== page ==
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System Model


We consider a DSM system consisting of a number of fail-stop nodes [9], connected through a communication network. Each node consists of a processor, a volatile main memory and a non-volatile secondary memory. The processors in the system do not share any physical memory and communicate by message passing. However, the system can be viewed as a set of processes communicating through the logically shared memory space, which is composed of the distributed local memorys of the nodes. The distributed shared memory space is assumed to consist of a set of fixed-size pages. The communication subsystem is assumed to be reliable, however, no assumption is made on the message delivery order. Failures considered in the system are transient and a number of concurrent node failures may happen in the system.


The computation of a process is assumed to be piece-wise deterministic; that is, the computational states of a process is fully determined by a sequence of data values provided for the sequence of read operations. For the memory consistency, the invalidation-based lazy release consistent(LRC) memory model [3] is assumed, and the model also employs the multiple-reader, multiple-writer protocol. A number of different memory semantics for the DSM have been proposed, however, in this paper, we focus on the LRC memory model for its enhanced performance. In the LRC memory model, the synchronization operations, such as the acquire, release, barrier, are used to guarantee the correct execution order between the conflicting operations. Also, if a process writes on a data page and releases a lock, other processes can invalidate the old copy of the page and read the new page after it acquires the corresponding lock.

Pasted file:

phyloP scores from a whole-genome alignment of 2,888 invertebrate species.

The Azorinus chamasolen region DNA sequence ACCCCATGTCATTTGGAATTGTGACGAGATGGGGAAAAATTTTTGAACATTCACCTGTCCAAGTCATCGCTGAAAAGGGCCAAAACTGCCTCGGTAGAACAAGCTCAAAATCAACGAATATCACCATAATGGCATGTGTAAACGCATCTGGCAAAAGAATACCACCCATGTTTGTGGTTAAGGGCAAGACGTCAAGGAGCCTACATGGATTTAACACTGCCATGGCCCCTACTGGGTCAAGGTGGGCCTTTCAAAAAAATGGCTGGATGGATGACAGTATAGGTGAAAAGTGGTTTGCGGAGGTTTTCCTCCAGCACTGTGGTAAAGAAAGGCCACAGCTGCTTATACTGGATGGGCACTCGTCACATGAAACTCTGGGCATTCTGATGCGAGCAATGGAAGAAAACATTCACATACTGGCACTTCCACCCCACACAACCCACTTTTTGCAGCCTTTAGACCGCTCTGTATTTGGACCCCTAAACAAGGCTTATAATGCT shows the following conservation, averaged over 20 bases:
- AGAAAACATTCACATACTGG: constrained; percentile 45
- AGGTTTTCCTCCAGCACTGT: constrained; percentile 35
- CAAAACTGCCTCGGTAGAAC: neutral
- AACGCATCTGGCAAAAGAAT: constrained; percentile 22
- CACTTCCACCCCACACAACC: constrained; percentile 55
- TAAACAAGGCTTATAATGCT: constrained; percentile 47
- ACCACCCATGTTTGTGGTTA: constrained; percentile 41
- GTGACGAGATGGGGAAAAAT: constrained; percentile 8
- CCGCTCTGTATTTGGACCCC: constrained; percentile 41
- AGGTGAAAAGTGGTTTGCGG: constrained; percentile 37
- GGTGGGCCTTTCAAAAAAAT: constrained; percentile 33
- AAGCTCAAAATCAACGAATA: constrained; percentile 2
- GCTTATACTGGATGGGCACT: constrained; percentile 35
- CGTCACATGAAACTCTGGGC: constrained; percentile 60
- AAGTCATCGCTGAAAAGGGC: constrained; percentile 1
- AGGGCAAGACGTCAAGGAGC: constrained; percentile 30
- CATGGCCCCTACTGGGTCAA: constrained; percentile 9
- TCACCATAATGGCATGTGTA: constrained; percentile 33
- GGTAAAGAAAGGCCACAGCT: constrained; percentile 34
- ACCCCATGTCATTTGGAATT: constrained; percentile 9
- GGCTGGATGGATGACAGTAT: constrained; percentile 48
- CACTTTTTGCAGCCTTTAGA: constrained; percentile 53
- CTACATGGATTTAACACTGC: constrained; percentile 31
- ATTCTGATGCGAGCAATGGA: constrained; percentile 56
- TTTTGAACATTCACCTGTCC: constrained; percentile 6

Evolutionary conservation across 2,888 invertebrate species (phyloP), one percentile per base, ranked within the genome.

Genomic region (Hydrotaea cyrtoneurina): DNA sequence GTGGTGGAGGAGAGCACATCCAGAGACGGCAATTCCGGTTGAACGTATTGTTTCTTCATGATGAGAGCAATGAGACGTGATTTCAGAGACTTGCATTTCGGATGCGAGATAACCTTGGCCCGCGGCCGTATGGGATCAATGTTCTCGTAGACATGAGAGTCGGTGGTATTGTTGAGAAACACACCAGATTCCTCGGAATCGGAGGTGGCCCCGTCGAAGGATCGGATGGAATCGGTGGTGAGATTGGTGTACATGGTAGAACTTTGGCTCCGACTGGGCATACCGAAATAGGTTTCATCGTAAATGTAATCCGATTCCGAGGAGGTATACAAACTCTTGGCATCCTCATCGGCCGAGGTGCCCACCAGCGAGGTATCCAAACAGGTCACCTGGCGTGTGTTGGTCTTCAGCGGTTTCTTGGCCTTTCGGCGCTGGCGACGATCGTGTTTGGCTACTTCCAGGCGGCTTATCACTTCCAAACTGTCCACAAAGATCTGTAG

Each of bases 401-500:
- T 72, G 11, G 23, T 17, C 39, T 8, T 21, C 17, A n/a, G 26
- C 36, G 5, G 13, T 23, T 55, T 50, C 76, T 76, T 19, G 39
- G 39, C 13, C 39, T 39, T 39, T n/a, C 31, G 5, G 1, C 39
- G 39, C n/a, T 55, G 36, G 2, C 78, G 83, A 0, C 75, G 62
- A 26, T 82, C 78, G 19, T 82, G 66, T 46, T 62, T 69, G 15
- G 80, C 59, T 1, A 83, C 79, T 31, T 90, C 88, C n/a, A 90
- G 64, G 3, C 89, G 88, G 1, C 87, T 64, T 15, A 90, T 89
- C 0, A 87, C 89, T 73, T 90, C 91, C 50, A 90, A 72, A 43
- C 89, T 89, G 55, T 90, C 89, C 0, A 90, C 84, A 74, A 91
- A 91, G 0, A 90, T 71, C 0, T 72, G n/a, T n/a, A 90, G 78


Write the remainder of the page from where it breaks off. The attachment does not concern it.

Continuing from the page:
next up previous
Next: Consistent Recovery Up: Background Previous: Background
Park TaeSoon
1999-11-30